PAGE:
At The Corps Network’s 2021 conference, several young leaders from Corps were asked what they envision for the future of these programs. Estefany Gonzalez Ramos, an AmeriCorps alumna from American Conservation Experience in Puerto Rico, helped restore trails and habitats at El Yunque National Forest following the 2017 hurricanes. She emphasized the need to invest in rural youth, provide longer service terms, and provide opportunities to high school-aged students.

Destiny Lewis, an AmeriCorps alumna from PowerCorpsPHL in Philadelphia, served on stormwater infrastructure and urban park projects. As a mother, she spoke about the need for a CCC initiative to address barriers to participation faced by young parents.

Victor Lopez, an AmeriCorps member at San Jose Conservation Corps, helps build sustainable tiny homes for young people experiencing housing insecurity. He emphasized the important work Corps can do to provide young people mentorship and life skills, like how to understand taxes and credit scores.

Trevor Taylor, an AmeriCorps alumnus of Southwest Conservation Corps, detailed what it’s like to work on conservation projects as a person of color. He called for Corps to focus on building inclusive spaces in the outdoors. He is currently working with Conservation Legacy to pilot a “Leaders of Color” Corps program.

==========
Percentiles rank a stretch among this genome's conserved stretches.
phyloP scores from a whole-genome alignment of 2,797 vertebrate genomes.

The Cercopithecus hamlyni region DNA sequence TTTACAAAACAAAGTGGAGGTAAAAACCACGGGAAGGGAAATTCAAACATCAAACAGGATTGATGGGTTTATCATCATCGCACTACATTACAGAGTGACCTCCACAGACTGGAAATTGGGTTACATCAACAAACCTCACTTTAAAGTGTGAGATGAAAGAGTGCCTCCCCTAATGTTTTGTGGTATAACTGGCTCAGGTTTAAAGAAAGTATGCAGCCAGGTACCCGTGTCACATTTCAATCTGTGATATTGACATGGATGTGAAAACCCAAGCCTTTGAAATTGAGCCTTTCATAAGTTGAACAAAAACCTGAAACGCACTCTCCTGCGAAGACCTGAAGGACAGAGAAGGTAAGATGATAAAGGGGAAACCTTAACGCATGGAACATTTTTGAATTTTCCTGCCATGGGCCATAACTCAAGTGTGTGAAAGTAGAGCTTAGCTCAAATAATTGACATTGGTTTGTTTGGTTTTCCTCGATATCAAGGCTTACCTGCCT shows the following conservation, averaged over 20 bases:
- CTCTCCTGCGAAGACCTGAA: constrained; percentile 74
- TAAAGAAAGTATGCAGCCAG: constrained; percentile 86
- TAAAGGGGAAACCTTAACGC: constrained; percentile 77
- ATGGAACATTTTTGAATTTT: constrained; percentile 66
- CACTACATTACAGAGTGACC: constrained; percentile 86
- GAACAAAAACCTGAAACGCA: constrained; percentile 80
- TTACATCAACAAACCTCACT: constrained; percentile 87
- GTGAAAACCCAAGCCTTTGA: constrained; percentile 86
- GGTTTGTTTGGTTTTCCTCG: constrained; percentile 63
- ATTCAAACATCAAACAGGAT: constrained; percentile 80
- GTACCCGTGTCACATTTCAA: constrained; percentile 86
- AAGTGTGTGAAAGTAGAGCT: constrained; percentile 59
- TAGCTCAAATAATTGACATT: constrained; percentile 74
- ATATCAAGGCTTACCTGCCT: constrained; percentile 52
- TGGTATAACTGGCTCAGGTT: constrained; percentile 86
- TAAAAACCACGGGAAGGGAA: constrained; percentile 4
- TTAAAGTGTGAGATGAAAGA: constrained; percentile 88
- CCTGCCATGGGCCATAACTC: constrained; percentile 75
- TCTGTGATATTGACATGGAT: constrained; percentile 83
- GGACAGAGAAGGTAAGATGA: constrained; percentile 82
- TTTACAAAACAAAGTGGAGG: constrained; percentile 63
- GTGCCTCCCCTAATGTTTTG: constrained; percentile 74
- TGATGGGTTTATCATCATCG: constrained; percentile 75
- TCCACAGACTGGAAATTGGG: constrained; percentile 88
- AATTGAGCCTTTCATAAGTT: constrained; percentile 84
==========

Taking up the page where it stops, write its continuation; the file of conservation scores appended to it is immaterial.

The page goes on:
Existing Conservation Corps have important experience to support and guide implementation of a national Civilian Climate Corps initiative. People who served in Corps — like Estefany, Destiny, Victor and Trevor — must also help guide how a Civilian Climate Corps is implemented. It is their generation, and the generations to follow, that have the most at stake. It is important to build a Civilian Climate Corps program that serves our environmental and economic needs, but also serves our young people.

Mary Ellen Sprenkel is the President & CEO of The Corps Network, the National Association of Service and Conservation Corps.